"It's the same as being stamped at a nightclub. Get over it."
The Indian state with the highest number of coronavirus
cases in the country started stamping the hands of people flying into the country from abroad with indelible ink earlier this week to prevent community transmission of the virus.
The ink, which only wears off over time, states the date until which the person should remain quarantined at home. The default period is 14 days. India also uses this ink to mark voters’ fingers during elections as proof of having voted.
Authorities believe that leaving a visible stamp on people’s hands right below the knuckles will encourage them to stay home and help others notice if they venture out in public.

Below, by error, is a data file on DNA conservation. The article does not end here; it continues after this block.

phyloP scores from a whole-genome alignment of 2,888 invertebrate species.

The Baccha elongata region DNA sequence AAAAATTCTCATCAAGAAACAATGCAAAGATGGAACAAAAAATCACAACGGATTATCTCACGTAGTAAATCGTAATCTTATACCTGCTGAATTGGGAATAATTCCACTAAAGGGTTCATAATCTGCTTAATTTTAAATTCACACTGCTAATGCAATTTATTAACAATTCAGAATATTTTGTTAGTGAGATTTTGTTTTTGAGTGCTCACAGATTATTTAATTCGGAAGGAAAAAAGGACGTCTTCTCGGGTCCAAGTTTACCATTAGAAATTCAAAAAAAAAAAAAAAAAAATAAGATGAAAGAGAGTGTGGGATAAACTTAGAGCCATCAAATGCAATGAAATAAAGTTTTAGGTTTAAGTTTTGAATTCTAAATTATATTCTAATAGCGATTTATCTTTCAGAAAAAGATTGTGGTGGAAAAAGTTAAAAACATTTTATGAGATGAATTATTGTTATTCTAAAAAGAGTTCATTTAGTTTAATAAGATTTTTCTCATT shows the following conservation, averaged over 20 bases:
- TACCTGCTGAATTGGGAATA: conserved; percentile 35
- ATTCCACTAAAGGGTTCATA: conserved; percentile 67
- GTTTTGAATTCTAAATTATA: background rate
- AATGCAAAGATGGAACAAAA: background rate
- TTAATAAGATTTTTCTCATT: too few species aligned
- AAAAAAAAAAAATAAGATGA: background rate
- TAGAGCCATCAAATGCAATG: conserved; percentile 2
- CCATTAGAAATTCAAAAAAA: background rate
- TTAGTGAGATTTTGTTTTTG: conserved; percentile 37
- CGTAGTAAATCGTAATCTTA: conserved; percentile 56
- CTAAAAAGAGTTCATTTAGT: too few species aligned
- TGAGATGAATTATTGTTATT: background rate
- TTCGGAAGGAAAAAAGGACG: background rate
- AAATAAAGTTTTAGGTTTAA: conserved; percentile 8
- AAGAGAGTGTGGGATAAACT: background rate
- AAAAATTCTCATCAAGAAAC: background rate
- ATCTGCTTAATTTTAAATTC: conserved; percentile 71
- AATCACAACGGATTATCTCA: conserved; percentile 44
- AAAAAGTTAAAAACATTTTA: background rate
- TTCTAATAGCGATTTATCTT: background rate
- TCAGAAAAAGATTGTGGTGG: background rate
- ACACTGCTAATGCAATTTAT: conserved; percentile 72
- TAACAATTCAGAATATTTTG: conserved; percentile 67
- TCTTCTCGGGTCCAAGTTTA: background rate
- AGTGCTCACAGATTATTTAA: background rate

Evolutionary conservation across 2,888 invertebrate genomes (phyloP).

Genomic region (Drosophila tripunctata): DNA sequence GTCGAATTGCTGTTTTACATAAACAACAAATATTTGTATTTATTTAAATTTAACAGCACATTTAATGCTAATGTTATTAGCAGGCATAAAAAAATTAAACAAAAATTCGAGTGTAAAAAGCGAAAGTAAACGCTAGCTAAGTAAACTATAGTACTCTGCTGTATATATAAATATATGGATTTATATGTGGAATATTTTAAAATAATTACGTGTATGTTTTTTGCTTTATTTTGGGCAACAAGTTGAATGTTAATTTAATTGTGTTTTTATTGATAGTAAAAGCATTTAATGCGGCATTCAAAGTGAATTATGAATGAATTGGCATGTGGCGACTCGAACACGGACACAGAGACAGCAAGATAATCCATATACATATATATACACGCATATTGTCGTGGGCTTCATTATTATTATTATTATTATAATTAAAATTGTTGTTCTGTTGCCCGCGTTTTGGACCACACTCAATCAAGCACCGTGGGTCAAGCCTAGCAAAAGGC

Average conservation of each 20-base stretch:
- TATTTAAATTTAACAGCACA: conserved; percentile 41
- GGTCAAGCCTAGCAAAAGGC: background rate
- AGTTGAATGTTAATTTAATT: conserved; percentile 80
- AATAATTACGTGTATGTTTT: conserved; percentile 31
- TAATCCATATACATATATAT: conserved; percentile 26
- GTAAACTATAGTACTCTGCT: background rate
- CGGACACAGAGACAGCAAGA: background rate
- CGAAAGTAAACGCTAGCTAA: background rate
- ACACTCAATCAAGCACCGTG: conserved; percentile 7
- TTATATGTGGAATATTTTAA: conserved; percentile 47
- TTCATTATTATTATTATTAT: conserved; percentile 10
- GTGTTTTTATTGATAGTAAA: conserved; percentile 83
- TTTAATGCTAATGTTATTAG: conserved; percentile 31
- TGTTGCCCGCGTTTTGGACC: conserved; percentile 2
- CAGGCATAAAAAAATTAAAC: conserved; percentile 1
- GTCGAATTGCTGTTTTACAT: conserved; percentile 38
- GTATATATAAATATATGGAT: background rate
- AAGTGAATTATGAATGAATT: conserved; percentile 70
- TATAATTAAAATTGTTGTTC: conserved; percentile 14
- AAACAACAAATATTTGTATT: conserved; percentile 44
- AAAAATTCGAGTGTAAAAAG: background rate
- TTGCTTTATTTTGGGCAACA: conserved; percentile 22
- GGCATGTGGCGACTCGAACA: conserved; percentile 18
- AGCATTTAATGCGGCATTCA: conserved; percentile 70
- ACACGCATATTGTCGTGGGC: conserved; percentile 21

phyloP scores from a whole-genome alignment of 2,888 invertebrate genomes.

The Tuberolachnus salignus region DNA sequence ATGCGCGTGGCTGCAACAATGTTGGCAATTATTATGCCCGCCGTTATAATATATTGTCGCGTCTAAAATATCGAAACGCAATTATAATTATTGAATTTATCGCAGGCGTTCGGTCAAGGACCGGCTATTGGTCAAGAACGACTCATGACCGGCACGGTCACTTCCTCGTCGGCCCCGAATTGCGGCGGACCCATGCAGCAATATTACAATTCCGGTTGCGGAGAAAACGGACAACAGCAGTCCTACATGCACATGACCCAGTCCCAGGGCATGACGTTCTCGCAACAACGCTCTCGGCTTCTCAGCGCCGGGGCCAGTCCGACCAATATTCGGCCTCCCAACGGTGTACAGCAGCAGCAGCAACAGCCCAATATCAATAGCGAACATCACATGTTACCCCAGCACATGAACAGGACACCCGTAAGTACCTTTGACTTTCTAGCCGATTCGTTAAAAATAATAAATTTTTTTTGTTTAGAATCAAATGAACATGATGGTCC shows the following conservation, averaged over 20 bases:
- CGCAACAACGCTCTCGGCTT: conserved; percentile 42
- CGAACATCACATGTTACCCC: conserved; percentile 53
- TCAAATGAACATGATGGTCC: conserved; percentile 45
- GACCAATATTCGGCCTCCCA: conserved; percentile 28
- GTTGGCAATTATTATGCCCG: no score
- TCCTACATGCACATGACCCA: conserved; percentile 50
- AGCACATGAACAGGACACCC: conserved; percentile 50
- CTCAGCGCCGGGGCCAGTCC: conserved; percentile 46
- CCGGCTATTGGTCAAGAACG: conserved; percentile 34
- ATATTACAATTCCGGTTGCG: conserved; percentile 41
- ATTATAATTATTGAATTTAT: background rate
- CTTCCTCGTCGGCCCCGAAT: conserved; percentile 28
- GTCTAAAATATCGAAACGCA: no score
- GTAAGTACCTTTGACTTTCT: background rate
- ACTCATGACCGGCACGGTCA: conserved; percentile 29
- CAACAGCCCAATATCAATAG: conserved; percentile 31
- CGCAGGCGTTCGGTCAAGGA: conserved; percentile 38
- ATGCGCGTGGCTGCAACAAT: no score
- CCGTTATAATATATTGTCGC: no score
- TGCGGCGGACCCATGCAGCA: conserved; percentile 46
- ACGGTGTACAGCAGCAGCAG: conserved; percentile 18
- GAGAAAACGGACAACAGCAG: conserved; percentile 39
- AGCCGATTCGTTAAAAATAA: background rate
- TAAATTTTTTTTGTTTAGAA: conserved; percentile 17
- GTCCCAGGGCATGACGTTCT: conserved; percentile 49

“If such people go out, others can identify them as home quarantine patients. This is being done so that patients strictly observe home quarantine,” Rajesh Tope, the public health minister of Maharashtra, the state that decided to stamp people's hands, told Indian media.
The controversial move came after 11 people in the state who were in isolation awaiting their test results for the coronavirus
escaped from a Mumbai hospital on Monday.
Some people were supportive and thought it was no different than being stamped at a nightclub.